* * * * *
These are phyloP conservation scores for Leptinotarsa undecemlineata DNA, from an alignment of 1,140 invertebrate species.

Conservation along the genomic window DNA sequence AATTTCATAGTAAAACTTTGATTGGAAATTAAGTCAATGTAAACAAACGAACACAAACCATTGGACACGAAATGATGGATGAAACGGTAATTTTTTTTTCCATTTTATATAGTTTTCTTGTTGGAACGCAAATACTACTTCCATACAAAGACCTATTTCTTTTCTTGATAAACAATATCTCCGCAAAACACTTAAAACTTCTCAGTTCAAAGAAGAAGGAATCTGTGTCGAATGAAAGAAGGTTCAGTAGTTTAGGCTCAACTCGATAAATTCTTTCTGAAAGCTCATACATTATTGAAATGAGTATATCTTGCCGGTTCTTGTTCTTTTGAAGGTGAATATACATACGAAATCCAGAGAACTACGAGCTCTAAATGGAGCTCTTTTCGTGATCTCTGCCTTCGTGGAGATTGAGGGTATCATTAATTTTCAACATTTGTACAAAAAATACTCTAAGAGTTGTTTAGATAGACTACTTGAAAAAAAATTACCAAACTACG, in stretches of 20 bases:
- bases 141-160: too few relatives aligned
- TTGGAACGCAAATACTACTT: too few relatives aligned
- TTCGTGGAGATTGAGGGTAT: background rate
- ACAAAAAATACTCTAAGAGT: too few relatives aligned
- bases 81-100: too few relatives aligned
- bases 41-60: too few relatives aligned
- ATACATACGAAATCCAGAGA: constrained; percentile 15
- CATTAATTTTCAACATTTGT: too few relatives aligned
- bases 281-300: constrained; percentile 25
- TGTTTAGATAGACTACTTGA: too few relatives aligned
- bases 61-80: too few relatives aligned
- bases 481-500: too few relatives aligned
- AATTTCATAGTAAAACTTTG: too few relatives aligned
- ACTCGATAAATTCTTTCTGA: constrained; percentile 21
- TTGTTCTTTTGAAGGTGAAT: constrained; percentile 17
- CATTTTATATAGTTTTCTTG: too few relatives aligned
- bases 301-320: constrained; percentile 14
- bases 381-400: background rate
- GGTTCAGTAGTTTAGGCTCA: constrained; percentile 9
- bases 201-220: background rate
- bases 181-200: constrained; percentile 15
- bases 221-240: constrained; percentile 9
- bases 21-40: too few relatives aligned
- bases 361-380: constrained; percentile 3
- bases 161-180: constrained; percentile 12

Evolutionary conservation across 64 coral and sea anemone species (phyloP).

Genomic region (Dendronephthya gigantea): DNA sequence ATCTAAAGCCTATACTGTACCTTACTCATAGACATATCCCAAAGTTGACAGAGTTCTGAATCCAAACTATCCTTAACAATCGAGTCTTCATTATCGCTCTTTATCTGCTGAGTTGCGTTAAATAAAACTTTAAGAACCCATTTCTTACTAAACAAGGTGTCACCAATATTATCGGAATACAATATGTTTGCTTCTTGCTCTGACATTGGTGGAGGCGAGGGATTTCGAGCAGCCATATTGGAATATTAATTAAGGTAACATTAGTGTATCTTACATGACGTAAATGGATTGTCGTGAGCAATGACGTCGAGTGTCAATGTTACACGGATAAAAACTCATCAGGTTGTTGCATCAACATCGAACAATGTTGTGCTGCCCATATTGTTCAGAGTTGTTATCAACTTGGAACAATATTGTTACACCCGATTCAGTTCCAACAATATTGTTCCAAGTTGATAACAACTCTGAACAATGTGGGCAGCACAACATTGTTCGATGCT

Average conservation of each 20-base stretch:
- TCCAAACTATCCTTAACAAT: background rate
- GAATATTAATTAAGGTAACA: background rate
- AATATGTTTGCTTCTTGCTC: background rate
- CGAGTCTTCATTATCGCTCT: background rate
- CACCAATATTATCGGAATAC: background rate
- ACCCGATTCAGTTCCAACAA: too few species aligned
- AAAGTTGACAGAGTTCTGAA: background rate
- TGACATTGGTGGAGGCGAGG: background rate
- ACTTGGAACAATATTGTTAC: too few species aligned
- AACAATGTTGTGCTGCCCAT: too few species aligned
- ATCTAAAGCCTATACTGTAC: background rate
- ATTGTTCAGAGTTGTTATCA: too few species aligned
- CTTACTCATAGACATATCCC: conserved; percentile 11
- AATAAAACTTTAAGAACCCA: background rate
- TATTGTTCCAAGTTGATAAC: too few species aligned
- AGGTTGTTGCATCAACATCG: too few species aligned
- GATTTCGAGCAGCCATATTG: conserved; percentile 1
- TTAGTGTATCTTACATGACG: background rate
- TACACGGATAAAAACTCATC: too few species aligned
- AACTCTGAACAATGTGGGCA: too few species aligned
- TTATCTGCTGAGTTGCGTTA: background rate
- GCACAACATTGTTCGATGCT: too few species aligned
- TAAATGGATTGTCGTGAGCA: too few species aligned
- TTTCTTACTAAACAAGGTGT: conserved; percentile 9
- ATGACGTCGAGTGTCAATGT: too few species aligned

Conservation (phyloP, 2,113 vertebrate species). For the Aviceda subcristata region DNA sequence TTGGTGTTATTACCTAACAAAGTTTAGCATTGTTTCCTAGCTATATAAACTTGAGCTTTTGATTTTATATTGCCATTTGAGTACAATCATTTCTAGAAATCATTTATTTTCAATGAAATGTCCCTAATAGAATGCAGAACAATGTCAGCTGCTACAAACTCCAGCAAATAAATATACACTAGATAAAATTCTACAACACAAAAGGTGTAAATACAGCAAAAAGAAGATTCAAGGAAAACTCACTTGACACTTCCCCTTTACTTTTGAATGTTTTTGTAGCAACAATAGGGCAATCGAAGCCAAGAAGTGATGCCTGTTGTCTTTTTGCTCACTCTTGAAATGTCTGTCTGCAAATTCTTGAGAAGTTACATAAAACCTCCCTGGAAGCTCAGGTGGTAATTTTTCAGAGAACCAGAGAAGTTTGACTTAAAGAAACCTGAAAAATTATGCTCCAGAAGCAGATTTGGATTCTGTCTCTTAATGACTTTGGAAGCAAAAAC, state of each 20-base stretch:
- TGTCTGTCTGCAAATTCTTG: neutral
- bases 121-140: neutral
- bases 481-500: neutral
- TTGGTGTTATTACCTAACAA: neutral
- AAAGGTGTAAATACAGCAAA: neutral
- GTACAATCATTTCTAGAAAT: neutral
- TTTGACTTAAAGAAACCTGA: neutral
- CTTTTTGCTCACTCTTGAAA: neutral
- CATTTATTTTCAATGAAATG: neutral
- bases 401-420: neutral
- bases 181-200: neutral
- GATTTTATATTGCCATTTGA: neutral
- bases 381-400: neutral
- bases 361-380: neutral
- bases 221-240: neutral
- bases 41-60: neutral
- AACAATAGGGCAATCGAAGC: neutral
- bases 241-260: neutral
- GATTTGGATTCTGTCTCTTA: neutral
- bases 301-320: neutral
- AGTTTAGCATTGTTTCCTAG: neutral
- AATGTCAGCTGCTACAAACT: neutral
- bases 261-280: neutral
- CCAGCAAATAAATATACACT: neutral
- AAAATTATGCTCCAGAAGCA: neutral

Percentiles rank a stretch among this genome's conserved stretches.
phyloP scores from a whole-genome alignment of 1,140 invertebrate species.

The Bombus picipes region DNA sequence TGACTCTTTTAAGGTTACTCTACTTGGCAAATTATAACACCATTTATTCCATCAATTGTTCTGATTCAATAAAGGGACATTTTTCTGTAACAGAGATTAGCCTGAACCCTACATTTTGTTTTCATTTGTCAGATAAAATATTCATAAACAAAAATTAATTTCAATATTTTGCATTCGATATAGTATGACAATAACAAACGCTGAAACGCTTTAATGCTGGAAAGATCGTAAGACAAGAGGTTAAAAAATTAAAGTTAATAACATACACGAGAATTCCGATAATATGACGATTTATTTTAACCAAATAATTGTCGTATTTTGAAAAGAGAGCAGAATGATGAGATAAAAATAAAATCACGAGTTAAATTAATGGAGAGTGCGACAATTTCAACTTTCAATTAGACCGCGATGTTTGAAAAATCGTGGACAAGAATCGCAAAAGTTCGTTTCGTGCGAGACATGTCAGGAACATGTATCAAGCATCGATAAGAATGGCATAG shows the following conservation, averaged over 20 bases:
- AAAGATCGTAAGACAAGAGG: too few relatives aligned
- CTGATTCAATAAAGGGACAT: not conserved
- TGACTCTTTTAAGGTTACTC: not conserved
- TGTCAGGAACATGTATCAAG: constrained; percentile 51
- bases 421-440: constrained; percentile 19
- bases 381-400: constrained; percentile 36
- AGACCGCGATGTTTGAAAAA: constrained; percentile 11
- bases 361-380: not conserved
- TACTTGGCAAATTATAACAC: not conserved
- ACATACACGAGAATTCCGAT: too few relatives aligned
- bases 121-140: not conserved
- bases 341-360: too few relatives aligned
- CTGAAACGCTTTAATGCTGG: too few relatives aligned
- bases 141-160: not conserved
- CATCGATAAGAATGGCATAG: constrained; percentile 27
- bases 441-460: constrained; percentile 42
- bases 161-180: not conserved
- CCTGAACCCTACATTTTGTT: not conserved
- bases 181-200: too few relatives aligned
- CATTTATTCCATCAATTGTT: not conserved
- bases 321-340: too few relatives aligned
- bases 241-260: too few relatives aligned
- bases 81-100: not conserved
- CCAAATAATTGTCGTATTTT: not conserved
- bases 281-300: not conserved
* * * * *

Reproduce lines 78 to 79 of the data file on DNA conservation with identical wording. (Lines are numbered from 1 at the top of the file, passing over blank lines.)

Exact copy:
- AATGTCAGCTGCTACAAACT: neutral
- bases 261-280: neutral